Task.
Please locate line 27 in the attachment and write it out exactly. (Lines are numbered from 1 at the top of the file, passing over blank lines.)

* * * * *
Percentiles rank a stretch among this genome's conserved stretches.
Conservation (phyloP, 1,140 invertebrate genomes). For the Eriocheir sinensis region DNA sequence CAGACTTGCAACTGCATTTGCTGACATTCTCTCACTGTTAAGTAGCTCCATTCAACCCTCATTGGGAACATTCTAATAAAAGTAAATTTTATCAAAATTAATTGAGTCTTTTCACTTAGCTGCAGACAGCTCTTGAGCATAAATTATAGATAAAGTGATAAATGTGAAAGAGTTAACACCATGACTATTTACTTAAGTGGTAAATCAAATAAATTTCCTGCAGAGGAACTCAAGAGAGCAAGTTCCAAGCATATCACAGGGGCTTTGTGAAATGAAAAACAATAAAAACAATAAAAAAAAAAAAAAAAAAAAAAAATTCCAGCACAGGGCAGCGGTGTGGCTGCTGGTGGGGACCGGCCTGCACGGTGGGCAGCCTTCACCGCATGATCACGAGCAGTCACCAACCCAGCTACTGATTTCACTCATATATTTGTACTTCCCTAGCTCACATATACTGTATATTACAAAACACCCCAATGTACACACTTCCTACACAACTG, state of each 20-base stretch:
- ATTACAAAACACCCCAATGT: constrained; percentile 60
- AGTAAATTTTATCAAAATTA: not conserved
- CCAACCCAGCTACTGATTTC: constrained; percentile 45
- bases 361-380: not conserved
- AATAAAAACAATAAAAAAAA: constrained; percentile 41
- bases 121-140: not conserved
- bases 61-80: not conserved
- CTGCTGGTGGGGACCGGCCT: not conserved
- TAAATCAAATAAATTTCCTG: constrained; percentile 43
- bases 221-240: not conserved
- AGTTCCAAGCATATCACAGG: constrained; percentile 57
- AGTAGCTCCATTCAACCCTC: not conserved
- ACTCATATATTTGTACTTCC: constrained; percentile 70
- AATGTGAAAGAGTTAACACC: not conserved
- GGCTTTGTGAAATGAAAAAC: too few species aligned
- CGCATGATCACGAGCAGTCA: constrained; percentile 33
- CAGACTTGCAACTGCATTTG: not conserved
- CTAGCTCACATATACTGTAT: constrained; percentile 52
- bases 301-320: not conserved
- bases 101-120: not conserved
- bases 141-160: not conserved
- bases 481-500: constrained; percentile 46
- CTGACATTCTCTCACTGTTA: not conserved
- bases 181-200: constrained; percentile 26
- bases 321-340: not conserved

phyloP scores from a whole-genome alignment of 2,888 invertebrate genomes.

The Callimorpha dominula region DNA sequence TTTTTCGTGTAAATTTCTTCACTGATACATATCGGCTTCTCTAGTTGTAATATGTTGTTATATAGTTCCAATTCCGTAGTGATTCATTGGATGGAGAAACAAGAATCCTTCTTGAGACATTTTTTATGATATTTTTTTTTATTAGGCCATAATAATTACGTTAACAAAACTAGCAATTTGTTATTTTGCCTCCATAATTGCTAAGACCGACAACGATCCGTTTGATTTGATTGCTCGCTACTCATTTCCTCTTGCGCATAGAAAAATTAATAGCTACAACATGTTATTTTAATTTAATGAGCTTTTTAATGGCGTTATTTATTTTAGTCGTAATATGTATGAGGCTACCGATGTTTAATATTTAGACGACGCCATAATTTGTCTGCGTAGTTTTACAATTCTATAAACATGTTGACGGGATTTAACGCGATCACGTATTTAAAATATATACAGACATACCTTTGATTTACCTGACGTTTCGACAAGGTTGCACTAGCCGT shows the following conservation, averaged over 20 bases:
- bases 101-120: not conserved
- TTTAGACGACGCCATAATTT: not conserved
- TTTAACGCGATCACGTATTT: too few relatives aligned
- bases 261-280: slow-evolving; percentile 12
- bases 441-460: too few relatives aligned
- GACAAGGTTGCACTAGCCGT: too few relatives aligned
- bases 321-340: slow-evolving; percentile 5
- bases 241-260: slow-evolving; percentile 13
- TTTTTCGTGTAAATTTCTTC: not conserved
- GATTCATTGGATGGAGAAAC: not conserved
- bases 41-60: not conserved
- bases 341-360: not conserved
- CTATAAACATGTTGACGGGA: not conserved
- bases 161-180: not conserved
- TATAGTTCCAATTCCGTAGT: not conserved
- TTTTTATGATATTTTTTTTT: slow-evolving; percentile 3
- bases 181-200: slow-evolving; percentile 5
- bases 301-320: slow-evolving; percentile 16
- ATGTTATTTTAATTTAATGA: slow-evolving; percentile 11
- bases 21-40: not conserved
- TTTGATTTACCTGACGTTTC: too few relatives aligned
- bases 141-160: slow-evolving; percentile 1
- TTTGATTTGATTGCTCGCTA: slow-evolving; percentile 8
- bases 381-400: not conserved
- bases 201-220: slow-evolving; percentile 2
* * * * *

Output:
- bases 321-340: not conserved